Fall 2016

Introductory Lectures

 Humans, Nature, and the Environment (ENVS 0110) SCSO 0290 - Offers a survey introduction to contemporary environmental issues and is a "gateway" class for those interested in concentrations in environmental studies/sciences. It is a required course for concentrators. We explore the relationships between human societies and the non-human environment through a survey of topical cases, including: human population growth and consumption, global climate change, toxins, waste streams, water resources, environmental justice and ethics, and agro-food systems. This course also analyzes various solutions—social, political, technical, and economic—put forth by institutions and individuals to address questions of environmental sustainability. One 90-minute weekly discussion group required. WRIT

Ancient Philosophy (PHIL 0350)  SCSO 0251 - We will discuss the ethics, epistemology, and metaphysics of the principal figures in ancient philosophy from the Presocratics to Aristotle. Emphasis is given to understanding the problems the philosophers were trying to solve and to assessing the arguments for their various positions. Primary readings are from the original sources in translation. WRIT        

Poetic Cosmologies (ENGL 0700Q)  SCSO 0270 - This course will examine how various traditions within modern and contemporary poetry have addressed the question of materiality. Readings will range from poetic explorations of the archaeologies of place by William Carlos Williams and Charles Olson, to the investigations of non-human materialities of crystals, clouds and bacteria by writers such as Clark Coolidge, Christian Bök and Lisa Robertson. Enrollment limited to 30.

Global History of the Atomic Age (HIST 0276) SCSO 0380 - We live in the atomic age. From 1945 to the foreseeable future, atomic weapons and nuclear energy have had (and will continue to have) a tremendous effect on global politics, the environment, and everyday life around the world. This course introduces students to three themes in this broader history: first, we examine the origins of nuclear proliferation and the global arms race; second, we explore cultural responses to the atomic age; third, we juxtapose the excitement over the unlimited promise of nuclear energy with the slow catastrophes that accompanied weapons development, the nuclear industry, and waste storage.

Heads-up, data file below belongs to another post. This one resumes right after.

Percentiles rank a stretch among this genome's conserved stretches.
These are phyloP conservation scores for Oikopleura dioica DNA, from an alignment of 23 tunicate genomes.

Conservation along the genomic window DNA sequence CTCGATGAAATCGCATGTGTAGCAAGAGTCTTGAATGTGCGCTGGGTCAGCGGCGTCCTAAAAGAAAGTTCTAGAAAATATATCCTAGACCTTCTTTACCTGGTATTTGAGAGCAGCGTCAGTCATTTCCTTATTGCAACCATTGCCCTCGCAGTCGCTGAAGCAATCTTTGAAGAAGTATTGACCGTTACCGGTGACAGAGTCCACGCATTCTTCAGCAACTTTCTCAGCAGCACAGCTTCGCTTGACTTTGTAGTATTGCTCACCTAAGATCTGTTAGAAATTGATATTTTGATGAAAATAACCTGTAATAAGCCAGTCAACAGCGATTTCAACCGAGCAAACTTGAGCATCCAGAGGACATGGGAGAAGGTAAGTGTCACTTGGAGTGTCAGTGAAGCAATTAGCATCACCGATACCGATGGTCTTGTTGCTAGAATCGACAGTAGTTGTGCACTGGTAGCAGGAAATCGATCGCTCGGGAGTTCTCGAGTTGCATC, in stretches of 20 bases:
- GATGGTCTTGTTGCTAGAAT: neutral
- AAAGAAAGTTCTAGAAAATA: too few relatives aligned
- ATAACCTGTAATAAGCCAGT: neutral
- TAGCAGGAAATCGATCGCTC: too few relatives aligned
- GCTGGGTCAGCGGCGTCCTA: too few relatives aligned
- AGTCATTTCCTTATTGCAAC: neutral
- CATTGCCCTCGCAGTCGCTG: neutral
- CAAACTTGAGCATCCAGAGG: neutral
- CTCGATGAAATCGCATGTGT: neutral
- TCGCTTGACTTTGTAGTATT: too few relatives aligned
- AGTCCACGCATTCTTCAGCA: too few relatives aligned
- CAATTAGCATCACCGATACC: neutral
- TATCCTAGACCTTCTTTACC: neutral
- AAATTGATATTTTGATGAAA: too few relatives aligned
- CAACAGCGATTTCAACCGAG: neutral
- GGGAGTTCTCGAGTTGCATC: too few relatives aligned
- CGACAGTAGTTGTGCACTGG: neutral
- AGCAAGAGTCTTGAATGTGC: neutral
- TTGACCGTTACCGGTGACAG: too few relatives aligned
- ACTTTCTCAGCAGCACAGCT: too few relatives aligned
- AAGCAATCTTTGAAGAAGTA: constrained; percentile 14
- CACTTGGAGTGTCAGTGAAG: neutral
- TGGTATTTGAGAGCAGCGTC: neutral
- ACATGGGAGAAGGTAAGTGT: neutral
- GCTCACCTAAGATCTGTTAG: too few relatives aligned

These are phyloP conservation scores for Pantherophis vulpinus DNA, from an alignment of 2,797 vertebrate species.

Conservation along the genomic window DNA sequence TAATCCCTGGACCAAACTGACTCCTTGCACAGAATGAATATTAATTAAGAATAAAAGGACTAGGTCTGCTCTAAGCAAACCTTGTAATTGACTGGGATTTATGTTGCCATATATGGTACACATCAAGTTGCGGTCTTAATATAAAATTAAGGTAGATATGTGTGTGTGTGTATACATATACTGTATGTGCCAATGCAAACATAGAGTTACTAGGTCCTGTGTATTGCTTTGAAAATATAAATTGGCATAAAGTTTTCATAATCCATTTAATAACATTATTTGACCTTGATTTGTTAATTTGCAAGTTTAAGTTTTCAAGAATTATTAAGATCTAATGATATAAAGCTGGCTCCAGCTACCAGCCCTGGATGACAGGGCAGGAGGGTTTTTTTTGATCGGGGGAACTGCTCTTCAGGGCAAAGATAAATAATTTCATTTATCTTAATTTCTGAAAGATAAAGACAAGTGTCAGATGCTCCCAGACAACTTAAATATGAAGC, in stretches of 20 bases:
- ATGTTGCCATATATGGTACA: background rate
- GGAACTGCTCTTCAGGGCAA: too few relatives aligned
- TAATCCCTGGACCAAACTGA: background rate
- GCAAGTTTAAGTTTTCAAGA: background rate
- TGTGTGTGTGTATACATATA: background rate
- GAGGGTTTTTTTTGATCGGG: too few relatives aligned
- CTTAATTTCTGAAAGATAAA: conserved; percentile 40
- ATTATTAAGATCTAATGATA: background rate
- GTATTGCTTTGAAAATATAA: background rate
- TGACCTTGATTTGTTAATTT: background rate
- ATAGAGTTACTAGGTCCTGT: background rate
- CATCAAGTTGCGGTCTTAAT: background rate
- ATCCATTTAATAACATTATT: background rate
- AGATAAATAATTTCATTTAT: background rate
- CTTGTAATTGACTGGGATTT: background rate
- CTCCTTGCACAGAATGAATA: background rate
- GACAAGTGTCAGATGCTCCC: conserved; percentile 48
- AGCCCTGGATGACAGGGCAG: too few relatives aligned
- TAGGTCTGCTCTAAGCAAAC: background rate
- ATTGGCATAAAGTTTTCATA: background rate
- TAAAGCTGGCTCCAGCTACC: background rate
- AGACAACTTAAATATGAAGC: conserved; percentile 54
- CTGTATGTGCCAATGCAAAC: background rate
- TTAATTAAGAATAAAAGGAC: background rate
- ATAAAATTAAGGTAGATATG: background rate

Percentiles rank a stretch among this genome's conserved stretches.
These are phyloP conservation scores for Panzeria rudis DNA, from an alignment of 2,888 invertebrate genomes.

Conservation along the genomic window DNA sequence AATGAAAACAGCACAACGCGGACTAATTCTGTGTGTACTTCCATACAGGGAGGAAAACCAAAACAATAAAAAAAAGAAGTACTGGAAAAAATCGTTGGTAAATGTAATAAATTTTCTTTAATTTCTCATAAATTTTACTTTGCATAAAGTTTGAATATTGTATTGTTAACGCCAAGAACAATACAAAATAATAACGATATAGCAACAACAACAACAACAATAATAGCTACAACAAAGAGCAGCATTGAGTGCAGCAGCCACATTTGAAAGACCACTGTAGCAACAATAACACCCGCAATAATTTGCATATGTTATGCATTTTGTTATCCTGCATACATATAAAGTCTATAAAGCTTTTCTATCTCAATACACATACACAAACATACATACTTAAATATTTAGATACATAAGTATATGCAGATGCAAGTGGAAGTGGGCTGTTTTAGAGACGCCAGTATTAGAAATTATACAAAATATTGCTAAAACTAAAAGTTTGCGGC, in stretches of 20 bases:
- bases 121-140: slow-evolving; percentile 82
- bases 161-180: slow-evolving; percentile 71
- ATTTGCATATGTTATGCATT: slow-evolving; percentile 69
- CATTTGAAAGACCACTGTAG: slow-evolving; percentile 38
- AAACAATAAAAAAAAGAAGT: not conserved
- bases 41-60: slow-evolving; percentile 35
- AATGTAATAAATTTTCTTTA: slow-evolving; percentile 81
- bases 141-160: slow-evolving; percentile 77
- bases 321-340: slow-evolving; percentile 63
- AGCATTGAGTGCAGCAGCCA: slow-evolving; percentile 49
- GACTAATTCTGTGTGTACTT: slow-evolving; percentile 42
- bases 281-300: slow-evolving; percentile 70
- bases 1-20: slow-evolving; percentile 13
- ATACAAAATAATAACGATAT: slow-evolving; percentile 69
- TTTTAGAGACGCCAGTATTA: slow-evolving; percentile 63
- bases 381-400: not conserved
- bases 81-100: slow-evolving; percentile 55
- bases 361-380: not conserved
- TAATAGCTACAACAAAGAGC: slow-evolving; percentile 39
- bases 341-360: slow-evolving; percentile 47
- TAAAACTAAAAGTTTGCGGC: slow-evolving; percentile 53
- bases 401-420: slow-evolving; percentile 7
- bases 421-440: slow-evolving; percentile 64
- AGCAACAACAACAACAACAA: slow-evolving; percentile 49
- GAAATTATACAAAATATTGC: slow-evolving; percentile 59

Environmental Science in a Changing World (ENVS 0490) SCSO 0293 - Introduces students to environmental science and the challenges we face in studying human impacts on an ever-changing earth system. We will explore what is known, and not known, about how ecosystems respond to perturbations. This understanding is crucial, because natural systems provide vital services (water and air filtration, climate stabilization, food supply, erosion and flood control) that cannot be easily or inexpensively replicated. Special emphasis will be placed on climate, food and water supply, population growth, and energy.

Freshman/Sophomore Seminars

Science and Social Controversy SCSO 0700B - In this course we will examine the institution of science and its relations to the social context in which it is embedded. Such topics as scientific objectivity, scientific consensus, scientific authority, and the social and moral accountability of scientists will be considered in the context of discussing several controversies including: the AIDS epidemic, climate change, science and religion, the Manhattan Project, the Tuskegee Syphilis Experiment, genetic and pharmacological enhancement of human capacities, the role of drug companies in science and medicine, psychiatric diagnosis and medication, robotics, and the implications of neuroscience for free will and moral responsibility.  Enrollment limited to 20 first year students and sophomores.

Advanced Lectures